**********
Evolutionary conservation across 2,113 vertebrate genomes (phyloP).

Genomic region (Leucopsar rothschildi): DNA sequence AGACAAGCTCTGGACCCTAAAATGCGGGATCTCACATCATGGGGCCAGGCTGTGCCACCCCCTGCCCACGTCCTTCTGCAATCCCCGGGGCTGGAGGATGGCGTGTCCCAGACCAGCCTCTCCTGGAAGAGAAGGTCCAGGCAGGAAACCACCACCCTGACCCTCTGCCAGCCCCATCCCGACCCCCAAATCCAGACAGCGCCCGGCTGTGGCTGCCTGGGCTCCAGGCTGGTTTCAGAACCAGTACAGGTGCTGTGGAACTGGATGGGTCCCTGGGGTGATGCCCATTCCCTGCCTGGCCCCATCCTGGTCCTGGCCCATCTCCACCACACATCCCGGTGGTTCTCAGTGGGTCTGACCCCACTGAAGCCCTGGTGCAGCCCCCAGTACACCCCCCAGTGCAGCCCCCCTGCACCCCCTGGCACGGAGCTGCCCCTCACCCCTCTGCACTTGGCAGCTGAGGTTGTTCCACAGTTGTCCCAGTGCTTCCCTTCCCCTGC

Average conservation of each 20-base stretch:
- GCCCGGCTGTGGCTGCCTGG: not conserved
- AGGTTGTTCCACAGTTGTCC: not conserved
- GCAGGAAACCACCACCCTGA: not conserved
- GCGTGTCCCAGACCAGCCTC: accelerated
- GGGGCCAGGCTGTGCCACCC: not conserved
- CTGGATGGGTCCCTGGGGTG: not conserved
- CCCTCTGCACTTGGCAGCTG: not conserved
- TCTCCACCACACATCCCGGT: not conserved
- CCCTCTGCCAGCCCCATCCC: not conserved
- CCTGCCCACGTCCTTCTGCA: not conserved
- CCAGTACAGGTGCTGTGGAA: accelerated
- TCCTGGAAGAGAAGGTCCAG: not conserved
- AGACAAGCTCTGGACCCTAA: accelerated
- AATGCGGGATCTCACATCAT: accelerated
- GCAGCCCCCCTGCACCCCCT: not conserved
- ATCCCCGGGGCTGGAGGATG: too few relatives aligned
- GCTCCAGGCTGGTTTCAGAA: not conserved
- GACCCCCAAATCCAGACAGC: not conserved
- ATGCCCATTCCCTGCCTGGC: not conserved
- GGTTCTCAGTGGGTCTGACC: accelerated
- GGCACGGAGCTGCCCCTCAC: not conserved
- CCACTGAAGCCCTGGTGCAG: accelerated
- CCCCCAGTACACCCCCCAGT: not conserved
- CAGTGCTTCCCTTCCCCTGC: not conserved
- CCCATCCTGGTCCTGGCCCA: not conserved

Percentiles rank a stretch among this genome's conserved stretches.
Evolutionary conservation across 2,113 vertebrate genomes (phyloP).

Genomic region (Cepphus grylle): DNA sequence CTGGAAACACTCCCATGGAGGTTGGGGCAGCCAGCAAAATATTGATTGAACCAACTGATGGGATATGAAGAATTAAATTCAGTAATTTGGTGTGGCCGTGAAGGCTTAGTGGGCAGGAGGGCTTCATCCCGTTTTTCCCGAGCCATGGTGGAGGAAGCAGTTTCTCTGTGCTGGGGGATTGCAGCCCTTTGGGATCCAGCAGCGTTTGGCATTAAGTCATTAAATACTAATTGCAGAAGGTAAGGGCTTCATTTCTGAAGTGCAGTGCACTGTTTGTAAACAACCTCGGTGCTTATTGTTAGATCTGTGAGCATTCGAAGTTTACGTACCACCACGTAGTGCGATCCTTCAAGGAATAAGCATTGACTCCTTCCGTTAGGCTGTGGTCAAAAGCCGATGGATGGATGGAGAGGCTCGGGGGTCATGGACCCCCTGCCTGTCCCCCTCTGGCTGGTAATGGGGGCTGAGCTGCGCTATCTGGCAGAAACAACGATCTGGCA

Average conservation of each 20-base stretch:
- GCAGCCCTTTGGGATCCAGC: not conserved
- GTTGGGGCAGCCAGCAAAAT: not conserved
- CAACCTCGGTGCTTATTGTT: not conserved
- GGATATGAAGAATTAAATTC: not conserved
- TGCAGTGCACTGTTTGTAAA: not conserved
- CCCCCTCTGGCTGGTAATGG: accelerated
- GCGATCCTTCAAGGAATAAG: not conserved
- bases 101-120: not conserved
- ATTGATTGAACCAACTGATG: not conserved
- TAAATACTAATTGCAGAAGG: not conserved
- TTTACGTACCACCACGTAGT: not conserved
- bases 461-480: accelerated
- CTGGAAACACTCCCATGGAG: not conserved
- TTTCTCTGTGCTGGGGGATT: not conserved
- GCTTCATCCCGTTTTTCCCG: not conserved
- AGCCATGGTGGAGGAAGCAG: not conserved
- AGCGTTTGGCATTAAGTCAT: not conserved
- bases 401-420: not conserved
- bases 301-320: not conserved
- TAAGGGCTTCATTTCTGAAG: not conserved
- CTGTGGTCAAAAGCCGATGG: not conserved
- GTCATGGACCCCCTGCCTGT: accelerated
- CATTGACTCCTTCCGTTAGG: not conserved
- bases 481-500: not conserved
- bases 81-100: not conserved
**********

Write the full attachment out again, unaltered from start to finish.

Evolutionary conservation across 2,113 vertebrate genomes (phyloP).

Genomic region (Leucopsar rothschildi): DNA sequence AGACAAGCTCTGGACCCTAAAATGCGGGATCTCACATCATGGGGCCAGGCTGTGCCACCCCCTGCCCACGTCCTTCTGCAATCCCCGGGGCTGGAGGATGGCGTGTCCCAGACCAGCCTCTCCTGGAAGAGAAGGTCCAGGCAGGAAACCACCACCCTGACCCTCTGCCAGCCCCATCCCGACCCCCAAATCCAGACAGCGCCCGGCTGTGGCTGCCTGGGCTCCAGGCTGGTTTCAGAACCAGTACAGGTGCTGTGGAACTGGATGGGTCCCTGGGGTGATGCCCATTCCCTGCCTGGCCCCATCCTGGTCCTGGCCCATCTCCACCACACATCCCGGTGGTTCTCAGTGGGTCTGACCCCACTGAAGCCCTGGTGCAGCCCCCAGTACACCCCCCAGTGCAGCCCCCCTGCACCCCCTGGCACGGAGCTGCCCCTCACCCCTCTGCACTTGGCAGCTGAGGTTGTTCCACAGTTGTCCCAGTGCTTCCCTTCCCCTGC

Average conservation of each 20-base stretch:
- GCCCGGCTGTGGCTGCCTGG: not conserved
- AGGTTGTTCCACAGTTGTCC: not conserved
- GCAGGAAACCACCACCCTGA: not conserved
- GCGTGTCCCAGACCAGCCTC: accelerated
- GGGGCCAGGCTGTGCCACCC: not conserved
- CTGGATGGGTCCCTGGGGTG: not conserved
- CCCTCTGCACTTGGCAGCTG: not conserved
- TCTCCACCACACATCCCGGT: not conserved
- CCCTCTGCCAGCCCCATCCC: not conserved
- CCTGCCCACGTCCTTCTGCA: not conserved
- CCAGTACAGGTGCTGTGGAA: accelerated
- TCCTGGAAGAGAAGGTCCAG: not conserved
- AGACAAGCTCTGGACCCTAA: accelerated
- AATGCGGGATCTCACATCAT: accelerated
- GCAGCCCCCCTGCACCCCCT: not conserved
- ATCCCCGGGGCTGGAGGATG: too few relatives aligned
- GCTCCAGGCTGGTTTCAGAA: not conserved
- GACCCCCAAATCCAGACAGC: not conserved
- ATGCCCATTCCCTGCCTGGC: not conserved
- GGTTCTCAGTGGGTCTGACC: accelerated
- GGCACGGAGCTGCCCCTCAC: not conserved
- CCACTGAAGCCCTGGTGCAG: accelerated
- CCCCCAGTACACCCCCCAGT: not conserved
- CAGTGCTTCCCTTCCCCTGC: not conserved
- CCCATCCTGGTCCTGGCCCA: not conserved

Percentiles rank a stretch among this genome's conserved stretches.
Evolutionary conservation across 2,113 vertebrate genomes (phyloP).

Genomic region (Cepphus grylle): DNA sequence CTGGAAACACTCCCATGGAGGTTGGGGCAGCCAGCAAAATATTGATTGAACCAACTGATGGGATATGAAGAATTAAATTCAGTAATTTGGTGTGGCCGTGAAGGCTTAGTGGGCAGGAGGGCTTCATCCCGTTTTTCCCGAGCCATGGTGGAGGAAGCAGTTTCTCTGTGCTGGGGGATTGCAGCCCTTTGGGATCCAGCAGCGTTTGGCATTAAGTCATTAAATACTAATTGCAGAAGGTAAGGGCTTCATTTCTGAAGTGCAGTGCACTGTTTGTAAACAACCTCGGTGCTTATTGTTAGATCTGTGAGCATTCGAAGTTTACGTACCACCACGTAGTGCGATCCTTCAAGGAATAAGCATTGACTCCTTCCGTTAGGCTGTGGTCAAAAGCCGATGGATGGATGGAGAGGCTCGGGGGTCATGGACCCCCTGCCTGTCCCCCTCTGGCTGGTAATGGGGGCTGAGCTGCGCTATCTGGCAGAAACAACGATCTGGCA

Average conservation of each 20-base stretch:
- GCAGCCCTTTGGGATCCAGC: not conserved
- GTTGGGGCAGCCAGCAAAAT: not conserved
- CAACCTCGGTGCTTATTGTT: not conserved
- GGATATGAAGAATTAAATTC: not conserved
- TGCAGTGCACTGTTTGTAAA: not conserved
- CCCCCTCTGGCTGGTAATGG: accelerated
- GCGATCCTTCAAGGAATAAG: not conserved
- bases 101-120: not conserved
- ATTGATTGAACCAACTGATG: not conserved
- TAAATACTAATTGCAGAAGG: not conserved
- TTTACGTACCACCACGTAGT: not conserved
- bases 461-480: accelerated
- CTGGAAACACTCCCATGGAG: not conserved
- TTTCTCTGTGCTGGGGGATT: not conserved
- GCTTCATCCCGTTTTTCCCG: not conserved
- AGCCATGGTGGAGGAAGCAG: not conserved
- AGCGTTTGGCATTAAGTCAT: not conserved
- bases 401-420: not conserved
- bases 301-320: not conserved
- TAAGGGCTTCATTTCTGAAG: not conserved
- CTGTGGTCAAAAGCCGATGG: not conserved
- GTCATGGACCCCCTGCCTGT: accelerated
- CATTGACTCCTTCCGTTAGG: not conserved
- bases 481-500: not conserved
- bases 81-100: not conserved